RDBMS vs. NoSQL
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Before studying the features of a variety of NoSQL systems, it would be useful to learn the background history of the NoSQL storage system.
NoSQL as antithesis
Here is a little mnemonic device. If NoSQL is No SQL, it must be an anti-RDBMS system. The logical flow explaining why NoSQL is the opposite of RDBMS is as follows:
RDBMS defines the SQL language by using a data manipulation method that can model relational data (relation and table), and supports transactions with the ACID attribute.
The scale-out approach which distributes data before processing it, is in high demand due to the high data-throughput demand of Internet-scale services.
The scale-out approach of existing RDBMSs is intended to maintain operational integrity of the relational model, which is the core of RDMBS, and transaction operations.
It is difficult to scale-out while maintaining integrity. The same problem arises when distributing or replicating data. So we make the ACID-based transaction attributes that are ensured by DBMS or the replication integrity model less strict before we use them to scale-out.
Scale-out of RDBMS
Scaling-out is difficult in RDBMS. If scaling-out to several thousand RDMBSs were easy, prominent database developers such as Oracle would have released a product or two for that a long time ago.
Now let us assume that the tables of RDBMS are distributed to several computers, and each piece of data is replicated before it is stored for high availability. First, executing distribution transaction while satisfying ACID is difficult in scale-out.
To satisfy the atomicity attribute of ACID, the distribution transaction protocol such as the 2PC protocol must be used in all systems that are related to a specific transaction.
To match the isolation level among ACID attributes, data must be locked in general. The units of Locking can be a record, a table, or an index.
Therefore, to satisfy the Atomic and Isolated attributes in a distributed environment, all related locks must be applied to each system while the distribution transaction protocol is being processed; the higher the service load of the system, the heavier the lock competition becomes. This is what makes scaling-out difficult.
Another problem is that there is a limitation to scale-out by replicating and distributing data.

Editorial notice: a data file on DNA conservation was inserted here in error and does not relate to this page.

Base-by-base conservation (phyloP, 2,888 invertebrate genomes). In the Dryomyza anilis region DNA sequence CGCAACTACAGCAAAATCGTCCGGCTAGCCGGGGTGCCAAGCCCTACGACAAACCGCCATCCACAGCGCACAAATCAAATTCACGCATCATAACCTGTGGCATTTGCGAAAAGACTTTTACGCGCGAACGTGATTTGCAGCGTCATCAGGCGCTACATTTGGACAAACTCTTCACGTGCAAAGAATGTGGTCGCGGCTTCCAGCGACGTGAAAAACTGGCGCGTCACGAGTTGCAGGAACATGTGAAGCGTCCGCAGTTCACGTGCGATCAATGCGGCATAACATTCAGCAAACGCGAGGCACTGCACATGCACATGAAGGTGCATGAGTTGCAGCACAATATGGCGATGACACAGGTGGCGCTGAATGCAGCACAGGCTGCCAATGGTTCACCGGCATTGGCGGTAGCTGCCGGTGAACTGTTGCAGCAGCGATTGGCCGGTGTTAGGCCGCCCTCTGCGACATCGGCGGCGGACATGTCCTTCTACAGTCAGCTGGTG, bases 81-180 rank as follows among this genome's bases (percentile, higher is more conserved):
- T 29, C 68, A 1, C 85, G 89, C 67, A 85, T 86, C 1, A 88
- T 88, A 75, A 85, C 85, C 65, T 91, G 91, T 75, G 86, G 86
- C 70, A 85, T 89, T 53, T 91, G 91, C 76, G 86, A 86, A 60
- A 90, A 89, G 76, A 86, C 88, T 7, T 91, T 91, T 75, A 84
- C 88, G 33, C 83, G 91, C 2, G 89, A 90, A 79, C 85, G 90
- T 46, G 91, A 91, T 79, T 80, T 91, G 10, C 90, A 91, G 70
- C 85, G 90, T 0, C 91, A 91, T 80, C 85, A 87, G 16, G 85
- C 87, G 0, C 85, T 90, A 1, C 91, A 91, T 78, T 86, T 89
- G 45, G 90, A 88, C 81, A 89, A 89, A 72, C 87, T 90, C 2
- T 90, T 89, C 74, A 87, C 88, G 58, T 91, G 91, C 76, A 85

The transactional replication method using the 2PC method has a problem in which a transaction fails and becomes unavailable when one of the systems related to the replication process fails. In addition, the performance degrades when several systems are involved in the replication.
As an alternative, it is possible to pass the Write Ahead Logging (as known as WAL) data of a DBMS to the replication system and have it apply the data. If we consider the system in which replication occurs as a master (or primary), and the system to which the changes are applied as a slave (or backup), they are configured either as master-slave or multi-master.
When configuring master-slave: This is the most commonly used replication method. The speed of the process is in inverse proportion to the number of systems involved in replication in this method.
When configuring multi-master: It is difficult to solve the collision between data write processes or prevent it from happening when there are several masters. In The Danagers of Replication and a Solution Jim Gray conducted a study on this issue (Received Turing Award in 1998 for his contribution to the related database and transaction processing) .
Sharding by developers
Generally speaking, it is extremely difficult to scale-out while satisfying the ACID attribute in the DBMS data model. For this reason, to scale-out based on DBMS, one must simplify the data model itself, partition the data by the number of N, and then execute the query within a separate piece of data.
The unit of partitioned data is called a 'shard'. Distribute and service N number of shards to M number of DBMSs. DBMS does not manage shards. This is the responsibility of the service developer.
The sharding method is focused on developers and has the following difficulties:
First, a shard must be defined.
The basic storage unit of a DBMS is the table. Because a table can contain one or more shards, there is a need to know which shard is mapped to which instance of a database. The locations of shard tables must be known to the application.
As each shard is different, so are the throughput requirements and data size. As a result, a developer must add a new instance to or delete one from the database, and redistribute the shards manually. This is a painstaking and labor-intensive process.
The mapping information that has been modified by the distribution/redistribution process must be applied to the application.
Management, such as configuring for the replication, is necessary when modifying data.
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